Frequent churning of portfolio, high management fees followed by dismal returns and dwindling profitability is leading to several Asset Management Companies (AMCs) exiting the portfolio management service (PMS) business. Such exits would have not been normally noticed because PMS is a privately sold service. But one of them, from Franklin Templeton, has turned controversial after the fund house abruptly exited from the PMS business, leaving the investors and distributors high and dry. According to distributors, Franklin Templeton has failed to offer enough reasons to them and investors for impetuously pulling out two equity products—FT Select and FT Opportunities.
The distributors are now angry with the fund house for putting them in an awkward situation in front of the clients, to whom they were once encouraged to sell PMS. “During the bull run, AMCs tried to convert PMS from a large value item into a retail item. But as the market crashed, they realised that it was not the right place for them to be,” said T Srikanth Bhagavat, managing director, Hexagon Capital Advisors Pvt. Ltd. Zankhana Shah, co-founder, Moneycare Financial Planning Ltd, said, “I was surprised with Templeton’s move. I had to incur 50% loss because of this.”
In an attempt to underplay the crisis, Harshendu Bindal, president, Franklin Templeton Investments India said, “We haven't closed down our PMS business but pulled out only two equity products—FT Select and FT Opportunities.”
Before 2005, if an investor wanted to enter the PMS business, the entry level charge used to be anywhere between Rs50 lakh and Rs1 crore. During 2005- 2006 when the stock market was bullish, AMCs had slashed the PMS entry level charge between Rs5 to Rs10 lakh in a bid to attract more retail customers.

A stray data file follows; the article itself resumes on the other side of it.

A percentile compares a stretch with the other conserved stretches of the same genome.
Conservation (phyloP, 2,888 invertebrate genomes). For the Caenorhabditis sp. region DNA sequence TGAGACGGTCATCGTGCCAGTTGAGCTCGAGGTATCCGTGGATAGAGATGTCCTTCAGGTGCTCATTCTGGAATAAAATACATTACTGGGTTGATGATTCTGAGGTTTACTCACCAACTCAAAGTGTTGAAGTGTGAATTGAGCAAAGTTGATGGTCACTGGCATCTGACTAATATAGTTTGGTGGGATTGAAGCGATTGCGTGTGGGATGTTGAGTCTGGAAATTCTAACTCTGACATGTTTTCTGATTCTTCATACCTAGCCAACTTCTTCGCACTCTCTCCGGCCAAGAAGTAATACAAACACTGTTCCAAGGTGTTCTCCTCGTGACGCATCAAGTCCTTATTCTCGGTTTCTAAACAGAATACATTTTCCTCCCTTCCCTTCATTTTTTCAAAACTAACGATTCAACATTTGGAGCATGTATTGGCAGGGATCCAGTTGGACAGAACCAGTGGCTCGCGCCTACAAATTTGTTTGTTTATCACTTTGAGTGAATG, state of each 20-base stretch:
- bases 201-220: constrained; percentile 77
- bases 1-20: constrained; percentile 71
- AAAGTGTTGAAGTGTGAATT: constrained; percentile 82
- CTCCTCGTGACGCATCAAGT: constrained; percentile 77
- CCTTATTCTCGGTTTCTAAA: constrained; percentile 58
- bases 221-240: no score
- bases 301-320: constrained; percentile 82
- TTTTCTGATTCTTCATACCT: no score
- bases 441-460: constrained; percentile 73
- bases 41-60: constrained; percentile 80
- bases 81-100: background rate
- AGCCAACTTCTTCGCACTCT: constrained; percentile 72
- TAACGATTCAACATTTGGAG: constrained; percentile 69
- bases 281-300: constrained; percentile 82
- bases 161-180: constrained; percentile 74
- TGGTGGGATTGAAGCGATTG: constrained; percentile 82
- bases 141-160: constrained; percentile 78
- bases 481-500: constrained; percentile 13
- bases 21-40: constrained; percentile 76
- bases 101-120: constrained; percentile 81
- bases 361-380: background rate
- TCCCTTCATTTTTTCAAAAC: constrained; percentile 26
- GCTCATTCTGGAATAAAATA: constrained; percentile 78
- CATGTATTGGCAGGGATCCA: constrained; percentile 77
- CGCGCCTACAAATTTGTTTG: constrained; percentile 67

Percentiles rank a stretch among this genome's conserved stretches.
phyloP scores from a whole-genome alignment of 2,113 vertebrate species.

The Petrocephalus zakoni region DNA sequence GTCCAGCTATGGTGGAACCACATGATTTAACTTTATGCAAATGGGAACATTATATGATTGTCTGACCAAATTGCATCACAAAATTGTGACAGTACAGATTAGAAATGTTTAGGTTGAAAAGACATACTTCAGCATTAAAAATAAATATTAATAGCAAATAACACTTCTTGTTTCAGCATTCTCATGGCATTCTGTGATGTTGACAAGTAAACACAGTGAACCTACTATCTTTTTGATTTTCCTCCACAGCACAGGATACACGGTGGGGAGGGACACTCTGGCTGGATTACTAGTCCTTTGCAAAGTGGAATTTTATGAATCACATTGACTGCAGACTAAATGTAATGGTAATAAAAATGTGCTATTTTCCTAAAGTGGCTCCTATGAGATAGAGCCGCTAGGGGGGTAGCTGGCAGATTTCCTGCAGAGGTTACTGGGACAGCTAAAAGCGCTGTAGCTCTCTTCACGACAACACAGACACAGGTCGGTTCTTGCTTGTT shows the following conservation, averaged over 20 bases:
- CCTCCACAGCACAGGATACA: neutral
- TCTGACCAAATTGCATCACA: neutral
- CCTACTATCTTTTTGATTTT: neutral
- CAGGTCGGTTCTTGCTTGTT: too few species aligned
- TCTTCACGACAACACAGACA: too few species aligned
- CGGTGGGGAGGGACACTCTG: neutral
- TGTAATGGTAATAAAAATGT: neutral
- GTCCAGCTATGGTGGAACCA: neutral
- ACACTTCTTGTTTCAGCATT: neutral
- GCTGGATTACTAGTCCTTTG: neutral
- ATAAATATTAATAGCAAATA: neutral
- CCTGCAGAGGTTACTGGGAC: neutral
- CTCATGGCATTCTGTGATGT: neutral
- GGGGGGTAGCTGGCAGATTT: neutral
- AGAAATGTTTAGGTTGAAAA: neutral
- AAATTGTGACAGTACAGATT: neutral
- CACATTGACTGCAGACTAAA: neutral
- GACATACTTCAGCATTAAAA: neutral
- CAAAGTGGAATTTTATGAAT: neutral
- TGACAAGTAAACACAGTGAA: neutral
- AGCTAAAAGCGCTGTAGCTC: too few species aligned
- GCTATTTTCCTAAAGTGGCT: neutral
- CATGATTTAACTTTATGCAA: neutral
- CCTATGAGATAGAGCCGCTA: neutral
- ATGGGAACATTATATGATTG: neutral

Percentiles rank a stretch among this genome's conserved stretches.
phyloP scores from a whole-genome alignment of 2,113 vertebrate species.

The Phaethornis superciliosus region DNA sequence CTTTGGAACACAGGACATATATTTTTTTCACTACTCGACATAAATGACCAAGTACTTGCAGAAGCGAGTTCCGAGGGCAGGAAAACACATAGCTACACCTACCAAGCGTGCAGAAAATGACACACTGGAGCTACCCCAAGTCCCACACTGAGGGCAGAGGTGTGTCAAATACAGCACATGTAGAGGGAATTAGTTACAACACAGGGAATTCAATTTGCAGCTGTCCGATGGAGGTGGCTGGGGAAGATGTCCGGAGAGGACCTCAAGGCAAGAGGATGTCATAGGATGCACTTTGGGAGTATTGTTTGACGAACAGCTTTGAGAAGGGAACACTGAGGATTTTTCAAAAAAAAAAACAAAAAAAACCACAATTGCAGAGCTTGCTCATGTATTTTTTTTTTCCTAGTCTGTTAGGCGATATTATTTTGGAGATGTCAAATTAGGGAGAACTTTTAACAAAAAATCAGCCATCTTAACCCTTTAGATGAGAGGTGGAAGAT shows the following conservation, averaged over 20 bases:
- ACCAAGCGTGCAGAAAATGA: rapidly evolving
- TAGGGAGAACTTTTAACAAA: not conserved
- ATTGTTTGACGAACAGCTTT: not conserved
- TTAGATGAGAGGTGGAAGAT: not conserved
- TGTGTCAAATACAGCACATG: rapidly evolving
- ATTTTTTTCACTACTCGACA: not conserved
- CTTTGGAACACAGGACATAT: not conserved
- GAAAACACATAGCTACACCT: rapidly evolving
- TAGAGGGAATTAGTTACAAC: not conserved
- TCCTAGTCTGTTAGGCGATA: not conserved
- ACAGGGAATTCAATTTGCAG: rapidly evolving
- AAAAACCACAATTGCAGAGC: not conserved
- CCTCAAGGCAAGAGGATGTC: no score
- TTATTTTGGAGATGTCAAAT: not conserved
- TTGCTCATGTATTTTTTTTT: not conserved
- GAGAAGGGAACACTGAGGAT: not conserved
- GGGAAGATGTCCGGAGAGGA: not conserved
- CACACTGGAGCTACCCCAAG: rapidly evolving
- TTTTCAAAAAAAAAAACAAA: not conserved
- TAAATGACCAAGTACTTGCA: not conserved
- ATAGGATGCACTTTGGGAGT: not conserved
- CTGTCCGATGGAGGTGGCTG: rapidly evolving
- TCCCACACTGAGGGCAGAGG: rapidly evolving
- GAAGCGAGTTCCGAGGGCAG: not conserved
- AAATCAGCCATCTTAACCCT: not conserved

Besides Templeton, DSP BlackRock Investment Managers has also shut down its PMS business.
The profit-sharing fee charged by most PMS houses is also on the higher side. Most PMS houses charge 20% more than the hurdle rate profit-sharing ratio. Even if the scheme shows poor performance, the PMS house charges a fixed fee which is very high. Again there is no control on the cost in terms of churning and the brokerages paid to distributors. There is no transparency in the process.
Some distributors don’t even like PMS. “I do not like PMS schemes and I do not sell these schemes. It’s my personal choice as I am not convinced with what fund houses like Templeton have done,” said Kolkata-based Brijesh Dalmia, founder, Dalmia Advisory Services.
When asked whether PMS is a dubious product because of high costs and poor returns, Dalmia said,”PMS is a good product but the paradox is that customers do not understand it. PMS is sold as a customised product, but in reality, it is not. This is because the cost is very high compared to other investment options available in the market. The taxation is not suitable for customers. Besides, there is no control on the churning part by the fund house or the fund manager.”
“I find there is no logic to differentiate PMS from a mutual fund. The PMS schemes are operated in a manner where there is no fixed fee structure and capping on expenses on churning. This is obviously not in the interest of the client. In the last couple of years, I have not seen any PMS which has beaten the benchmark index of any diversified equity fund. Of course, PMS will be promoted by the distributors and financial advisors because of high commission offered by the fund houses which range anywhere between 2%-4%,” said Dalmia. — Vidyut Kumar Ta & Pallabika Ganguly